It was then just a case of cheering on the other 7 runners as they all came in. It turns out I get way too excited doing this and was soon bellowing each runner’s name to help them across the finish line (or scare them into thinking they were being chased by an axe murderer…)

My mate came in second out of the group with a great time of 20:53, very quickly (i.e. 2 seconds later) followed by our opponents’ first runner. The rest of the runners came in and it was fairly clear that my team was the winning one, but so made up was I with my mate’s time it really didn’t matter. “I’m so proud of you” I may have muttered more than a few times!

Final Race Stats

19:45, a time I am elated with, and a time that makes me feel like my fitness is returning, albeit slowly!

Garmin here
Strava here

Final Notes

The race was great, well marshalled and a nice medal for a very cheap £7.50. My only (slight) gripe is that the race wasn’t timed with a chip, all by hand, and so subsequently I haven’t got the final team times, but I can live with that.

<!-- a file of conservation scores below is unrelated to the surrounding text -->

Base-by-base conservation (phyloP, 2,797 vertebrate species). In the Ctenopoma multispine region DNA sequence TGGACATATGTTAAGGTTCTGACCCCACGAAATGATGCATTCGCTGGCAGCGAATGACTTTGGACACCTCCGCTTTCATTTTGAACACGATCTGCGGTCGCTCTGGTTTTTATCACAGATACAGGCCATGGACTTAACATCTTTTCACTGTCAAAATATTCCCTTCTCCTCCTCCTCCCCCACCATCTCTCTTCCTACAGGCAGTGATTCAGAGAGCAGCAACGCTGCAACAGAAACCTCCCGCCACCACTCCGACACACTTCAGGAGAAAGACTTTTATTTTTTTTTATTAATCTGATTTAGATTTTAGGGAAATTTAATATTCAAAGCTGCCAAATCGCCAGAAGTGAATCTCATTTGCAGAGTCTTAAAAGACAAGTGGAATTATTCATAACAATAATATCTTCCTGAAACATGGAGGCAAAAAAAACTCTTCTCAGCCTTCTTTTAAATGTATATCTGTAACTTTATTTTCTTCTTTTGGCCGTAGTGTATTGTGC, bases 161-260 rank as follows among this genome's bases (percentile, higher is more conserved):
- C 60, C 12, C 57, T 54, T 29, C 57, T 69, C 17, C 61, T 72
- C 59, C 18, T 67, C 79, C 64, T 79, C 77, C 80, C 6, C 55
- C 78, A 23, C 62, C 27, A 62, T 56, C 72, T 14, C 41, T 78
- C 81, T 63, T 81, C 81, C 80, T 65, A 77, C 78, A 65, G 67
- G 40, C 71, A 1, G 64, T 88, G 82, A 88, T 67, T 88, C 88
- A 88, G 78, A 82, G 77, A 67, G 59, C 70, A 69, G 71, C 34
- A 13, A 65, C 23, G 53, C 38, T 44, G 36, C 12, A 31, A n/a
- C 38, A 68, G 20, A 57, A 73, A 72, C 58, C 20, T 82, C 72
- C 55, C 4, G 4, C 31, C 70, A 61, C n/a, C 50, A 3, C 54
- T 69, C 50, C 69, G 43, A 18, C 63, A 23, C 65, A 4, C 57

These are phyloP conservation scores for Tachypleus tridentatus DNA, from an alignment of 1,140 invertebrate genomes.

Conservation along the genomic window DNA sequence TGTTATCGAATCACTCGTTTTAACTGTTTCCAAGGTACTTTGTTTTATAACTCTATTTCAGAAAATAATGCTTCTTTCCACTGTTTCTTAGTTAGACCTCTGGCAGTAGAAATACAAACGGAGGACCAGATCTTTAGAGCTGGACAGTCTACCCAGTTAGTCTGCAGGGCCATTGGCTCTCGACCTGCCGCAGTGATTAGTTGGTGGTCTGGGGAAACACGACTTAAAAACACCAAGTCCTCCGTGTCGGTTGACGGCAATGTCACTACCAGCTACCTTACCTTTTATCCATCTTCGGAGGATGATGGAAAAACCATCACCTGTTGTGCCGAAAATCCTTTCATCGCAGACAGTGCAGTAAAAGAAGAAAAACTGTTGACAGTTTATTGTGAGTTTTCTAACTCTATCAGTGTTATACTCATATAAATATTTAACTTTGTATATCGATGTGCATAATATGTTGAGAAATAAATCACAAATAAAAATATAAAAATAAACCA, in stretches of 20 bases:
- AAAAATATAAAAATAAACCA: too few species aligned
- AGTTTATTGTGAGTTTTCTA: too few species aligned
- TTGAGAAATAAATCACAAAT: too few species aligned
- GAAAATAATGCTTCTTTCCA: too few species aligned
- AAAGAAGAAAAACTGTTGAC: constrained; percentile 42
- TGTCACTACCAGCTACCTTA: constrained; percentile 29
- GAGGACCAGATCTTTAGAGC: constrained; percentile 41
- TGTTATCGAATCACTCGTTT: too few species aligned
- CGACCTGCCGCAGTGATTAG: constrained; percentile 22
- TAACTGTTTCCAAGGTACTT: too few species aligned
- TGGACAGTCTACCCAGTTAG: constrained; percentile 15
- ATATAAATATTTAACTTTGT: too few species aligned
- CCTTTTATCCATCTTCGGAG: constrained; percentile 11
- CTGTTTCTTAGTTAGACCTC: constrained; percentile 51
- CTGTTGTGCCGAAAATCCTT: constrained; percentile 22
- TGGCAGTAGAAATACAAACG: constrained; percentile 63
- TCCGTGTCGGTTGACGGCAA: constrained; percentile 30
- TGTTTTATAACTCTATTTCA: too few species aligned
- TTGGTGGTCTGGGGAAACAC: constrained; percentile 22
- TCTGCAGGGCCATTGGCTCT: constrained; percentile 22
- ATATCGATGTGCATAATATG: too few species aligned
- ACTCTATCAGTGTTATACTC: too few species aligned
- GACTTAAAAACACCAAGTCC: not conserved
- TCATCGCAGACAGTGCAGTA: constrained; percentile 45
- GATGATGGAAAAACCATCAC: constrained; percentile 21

Whilst we’d light heartedly gone ‘into battle’ with personal pride being the prize, it was fun and camaraderie which were the real winners (major cheese fest I know!).

Thursday, 11 June 2015

Mersey Tunnel 10k 2015

3rd times a charm… Or not

Sunday 7th June 2015 was the third time I took on the Mersey Tunnel 10k, which is usually the race I look forward to most in the year, and the course of my 10k PB. I knew I wasn’t in PB condition, but wanted to get round in a progressive time compared to my previous 10k races.